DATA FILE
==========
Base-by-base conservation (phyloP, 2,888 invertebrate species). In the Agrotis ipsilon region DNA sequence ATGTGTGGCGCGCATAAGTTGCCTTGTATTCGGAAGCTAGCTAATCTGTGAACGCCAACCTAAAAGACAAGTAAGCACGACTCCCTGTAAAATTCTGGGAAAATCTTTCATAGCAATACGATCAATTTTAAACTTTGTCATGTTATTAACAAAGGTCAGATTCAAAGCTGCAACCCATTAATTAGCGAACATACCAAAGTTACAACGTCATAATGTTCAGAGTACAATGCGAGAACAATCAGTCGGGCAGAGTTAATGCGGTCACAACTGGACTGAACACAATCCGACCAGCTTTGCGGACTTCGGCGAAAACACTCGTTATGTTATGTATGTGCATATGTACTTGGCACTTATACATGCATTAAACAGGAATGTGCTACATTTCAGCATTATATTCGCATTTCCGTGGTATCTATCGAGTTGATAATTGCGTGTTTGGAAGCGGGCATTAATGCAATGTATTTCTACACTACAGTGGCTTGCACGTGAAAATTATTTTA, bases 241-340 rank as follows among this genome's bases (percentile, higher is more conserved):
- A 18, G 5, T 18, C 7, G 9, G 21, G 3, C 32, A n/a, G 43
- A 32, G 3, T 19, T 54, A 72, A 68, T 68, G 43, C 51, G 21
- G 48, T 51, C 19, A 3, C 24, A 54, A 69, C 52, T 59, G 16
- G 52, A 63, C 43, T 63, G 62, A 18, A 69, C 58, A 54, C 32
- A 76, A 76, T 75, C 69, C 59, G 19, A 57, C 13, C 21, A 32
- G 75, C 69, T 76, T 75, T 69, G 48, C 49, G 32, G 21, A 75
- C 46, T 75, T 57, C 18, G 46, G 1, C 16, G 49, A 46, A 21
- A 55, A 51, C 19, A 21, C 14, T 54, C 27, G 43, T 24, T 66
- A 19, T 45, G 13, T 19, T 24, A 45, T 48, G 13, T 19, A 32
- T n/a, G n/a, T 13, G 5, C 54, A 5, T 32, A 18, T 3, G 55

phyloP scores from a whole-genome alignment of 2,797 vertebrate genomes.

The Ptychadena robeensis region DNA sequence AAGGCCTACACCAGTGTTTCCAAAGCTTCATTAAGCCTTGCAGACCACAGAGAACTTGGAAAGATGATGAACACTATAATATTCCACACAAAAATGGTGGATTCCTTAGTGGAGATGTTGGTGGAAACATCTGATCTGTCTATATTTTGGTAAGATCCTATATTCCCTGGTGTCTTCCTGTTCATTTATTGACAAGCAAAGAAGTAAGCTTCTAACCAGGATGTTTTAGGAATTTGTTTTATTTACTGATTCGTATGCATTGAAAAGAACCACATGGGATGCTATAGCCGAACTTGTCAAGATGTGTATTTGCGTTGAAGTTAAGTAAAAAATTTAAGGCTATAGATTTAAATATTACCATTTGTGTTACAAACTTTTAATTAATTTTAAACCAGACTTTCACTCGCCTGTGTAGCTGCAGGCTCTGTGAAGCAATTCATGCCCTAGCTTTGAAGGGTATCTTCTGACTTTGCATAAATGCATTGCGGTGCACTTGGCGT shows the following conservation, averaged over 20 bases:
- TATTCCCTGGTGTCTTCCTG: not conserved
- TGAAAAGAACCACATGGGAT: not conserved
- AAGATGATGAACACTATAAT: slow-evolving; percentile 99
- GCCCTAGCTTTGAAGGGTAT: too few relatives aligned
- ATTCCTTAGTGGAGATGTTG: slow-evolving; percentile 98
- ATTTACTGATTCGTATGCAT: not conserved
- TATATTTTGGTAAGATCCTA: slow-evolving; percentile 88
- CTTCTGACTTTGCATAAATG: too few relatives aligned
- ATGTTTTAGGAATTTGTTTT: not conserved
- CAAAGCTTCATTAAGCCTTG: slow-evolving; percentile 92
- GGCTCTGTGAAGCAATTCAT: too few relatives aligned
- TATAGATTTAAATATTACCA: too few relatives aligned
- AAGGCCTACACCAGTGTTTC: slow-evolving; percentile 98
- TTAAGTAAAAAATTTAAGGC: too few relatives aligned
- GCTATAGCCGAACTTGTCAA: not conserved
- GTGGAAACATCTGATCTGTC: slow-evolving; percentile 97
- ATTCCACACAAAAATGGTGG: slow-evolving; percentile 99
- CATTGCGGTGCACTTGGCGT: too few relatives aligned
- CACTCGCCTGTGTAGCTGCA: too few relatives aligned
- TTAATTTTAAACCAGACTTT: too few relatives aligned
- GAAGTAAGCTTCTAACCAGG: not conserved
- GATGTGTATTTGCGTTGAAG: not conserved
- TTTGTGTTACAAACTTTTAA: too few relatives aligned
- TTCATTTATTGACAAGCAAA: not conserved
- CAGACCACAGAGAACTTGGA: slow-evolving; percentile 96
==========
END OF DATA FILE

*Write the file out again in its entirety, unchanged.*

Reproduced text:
Base-by-base conservation (phyloP, 2,888 invertebrate species). In the Agrotis ipsilon region DNA sequence ATGTGTGGCGCGCATAAGTTGCCTTGTATTCGGAAGCTAGCTAATCTGTGAACGCCAACCTAAAAGACAAGTAAGCACGACTCCCTGTAAAATTCTGGGAAAATCTTTCATAGCAATACGATCAATTTTAAACTTTGTCATGTTATTAACAAAGGTCAGATTCAAAGCTGCAACCCATTAATTAGCGAACATACCAAAGTTACAACGTCATAATGTTCAGAGTACAATGCGAGAACAATCAGTCGGGCAGAGTTAATGCGGTCACAACTGGACTGAACACAATCCGACCAGCTTTGCGGACTTCGGCGAAAACACTCGTTATGTTATGTATGTGCATATGTACTTGGCACTTATACATGCATTAAACAGGAATGTGCTACATTTCAGCATTATATTCGCATTTCCGTGGTATCTATCGAGTTGATAATTGCGTGTTTGGAAGCGGGCATTAATGCAATGTATTTCTACACTACAGTGGCTTGCACGTGAAAATTATTTTA, bases 241-340 rank as follows among this genome's bases (percentile, higher is more conserved):
- A 18, G 5, T 18, C 7, G 9, G 21, G 3, C 32, A n/a, G 43
- A 32, G 3, T 19, T 54, A 72, A 68, T 68, G 43, C 51, G 21
- G 48, T 51, C 19, A 3, C 24, A 54, A 69, C 52, T 59, G 16
- G 52, A 63, C 43, T 63, G 62, A 18, A 69, C 58, A 54, C 32
- A 76, A 76, T 75, C 69, C 59, G 19, A 57, C 13, C 21, A 32
- G 75, C 69, T 76, T 75, T 69, G 48, C 49, G 32, G 21, A 75
- C 46, T 75, T 57, C 18, G 46, G 1, C 16, G 49, A 46, A 21
- A 55, A 51, C 19, A 21, C 14, T 54, C 27, G 43, T 24, T 66
- A 19, T 45, G 13, T 19, T 24, A 45, T 48, G 13, T 19, A 32
- T n/a, G n/a, T 13, G 5, C 54, A 5, T 32, A 18, T 3, G 55

phyloP scores from a whole-genome alignment of 2,797 vertebrate genomes.

The Ptychadena robeensis region DNA sequence AAGGCCTACACCAGTGTTTCCAAAGCTTCATTAAGCCTTGCAGACCACAGAGAACTTGGAAAGATGATGAACACTATAATATTCCACACAAAAATGGTGGATTCCTTAGTGGAGATGTTGGTGGAAACATCTGATCTGTCTATATTTTGGTAAGATCCTATATTCCCTGGTGTCTTCCTGTTCATTTATTGACAAGCAAAGAAGTAAGCTTCTAACCAGGATGTTTTAGGAATTTGTTTTATTTACTGATTCGTATGCATTGAAAAGAACCACATGGGATGCTATAGCCGAACTTGTCAAGATGTGTATTTGCGTTGAAGTTAAGTAAAAAATTTAAGGCTATAGATTTAAATATTACCATTTGTGTTACAAACTTTTAATTAATTTTAAACCAGACTTTCACTCGCCTGTGTAGCTGCAGGCTCTGTGAAGCAATTCATGCCCTAGCTTTGAAGGGTATCTTCTGACTTTGCATAAATGCATTGCGGTGCACTTGGCGT shows the following conservation, averaged over 20 bases:
- TATTCCCTGGTGTCTTCCTG: not conserved
- TGAAAAGAACCACATGGGAT: not conserved
- AAGATGATGAACACTATAAT: slow-evolving; percentile 99
- GCCCTAGCTTTGAAGGGTAT: too few relatives aligned
- ATTCCTTAGTGGAGATGTTG: slow-evolving; percentile 98
- ATTTACTGATTCGTATGCAT: not conserved
- TATATTTTGGTAAGATCCTA: slow-evolving; percentile 88
- CTTCTGACTTTGCATAAATG: too few relatives aligned
- ATGTTTTAGGAATTTGTTTT: not conserved
- CAAAGCTTCATTAAGCCTTG: slow-evolving; percentile 92
- GGCTCTGTGAAGCAATTCAT: too few relatives aligned
- TATAGATTTAAATATTACCA: too few relatives aligned
- AAGGCCTACACCAGTGTTTC: slow-evolving; percentile 98
- TTAAGTAAAAAATTTAAGGC: too few relatives aligned
- GCTATAGCCGAACTTGTCAA: not conserved
- GTGGAAACATCTGATCTGTC: slow-evolving; percentile 97
- ATTCCACACAAAAATGGTGG: slow-evolving; percentile 99
- CATTGCGGTGCACTTGGCGT: too few relatives aligned
- CACTCGCCTGTGTAGCTGCA: too few relatives aligned
- TTAATTTTAAACCAGACTTT: too few relatives aligned
- GAAGTAAGCTTCTAACCAGG: not conserved
- GATGTGTATTTGCGTTGAAG: not conserved
- TTTGTGTTACAAACTTTTAA: too few relatives aligned
- TTCATTTATTGACAAGCAAA: not conserved
- CAGACCACAGAGAACTTGGA: slow-evolving; percentile 96